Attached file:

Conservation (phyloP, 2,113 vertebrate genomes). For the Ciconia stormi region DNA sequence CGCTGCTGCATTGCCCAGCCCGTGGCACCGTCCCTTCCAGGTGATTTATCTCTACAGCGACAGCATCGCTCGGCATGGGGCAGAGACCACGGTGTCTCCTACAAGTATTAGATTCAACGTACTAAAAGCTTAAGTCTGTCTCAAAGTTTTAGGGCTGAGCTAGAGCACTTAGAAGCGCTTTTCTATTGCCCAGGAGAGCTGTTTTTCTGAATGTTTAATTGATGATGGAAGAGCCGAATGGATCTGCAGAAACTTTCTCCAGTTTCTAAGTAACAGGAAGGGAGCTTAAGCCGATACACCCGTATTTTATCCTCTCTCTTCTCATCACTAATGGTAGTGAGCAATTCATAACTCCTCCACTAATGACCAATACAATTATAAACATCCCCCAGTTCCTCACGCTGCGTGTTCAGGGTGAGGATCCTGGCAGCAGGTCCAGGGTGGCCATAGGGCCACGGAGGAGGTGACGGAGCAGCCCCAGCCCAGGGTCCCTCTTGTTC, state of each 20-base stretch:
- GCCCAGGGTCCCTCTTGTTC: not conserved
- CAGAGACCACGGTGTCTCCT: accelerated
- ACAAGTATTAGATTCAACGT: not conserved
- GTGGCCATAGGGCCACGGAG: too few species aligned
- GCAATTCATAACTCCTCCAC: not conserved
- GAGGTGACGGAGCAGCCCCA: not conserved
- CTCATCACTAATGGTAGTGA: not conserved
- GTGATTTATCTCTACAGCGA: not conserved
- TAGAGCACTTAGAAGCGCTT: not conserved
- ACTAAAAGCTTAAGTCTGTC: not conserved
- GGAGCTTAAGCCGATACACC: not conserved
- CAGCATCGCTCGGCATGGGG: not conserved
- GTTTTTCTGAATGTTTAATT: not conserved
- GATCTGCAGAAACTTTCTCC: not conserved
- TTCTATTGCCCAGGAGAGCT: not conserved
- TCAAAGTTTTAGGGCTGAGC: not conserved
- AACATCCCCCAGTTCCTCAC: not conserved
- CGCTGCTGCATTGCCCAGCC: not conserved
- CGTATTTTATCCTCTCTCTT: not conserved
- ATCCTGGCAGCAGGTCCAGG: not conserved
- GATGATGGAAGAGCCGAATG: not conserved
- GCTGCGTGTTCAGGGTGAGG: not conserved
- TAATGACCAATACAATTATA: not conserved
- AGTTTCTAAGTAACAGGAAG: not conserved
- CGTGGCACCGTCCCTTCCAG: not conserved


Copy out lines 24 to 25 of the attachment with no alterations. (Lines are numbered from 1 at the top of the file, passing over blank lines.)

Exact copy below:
- TAATGACCAATACAATTATA: not conserved
- AGTTTCTAAGTAACAGGAAG: not conserved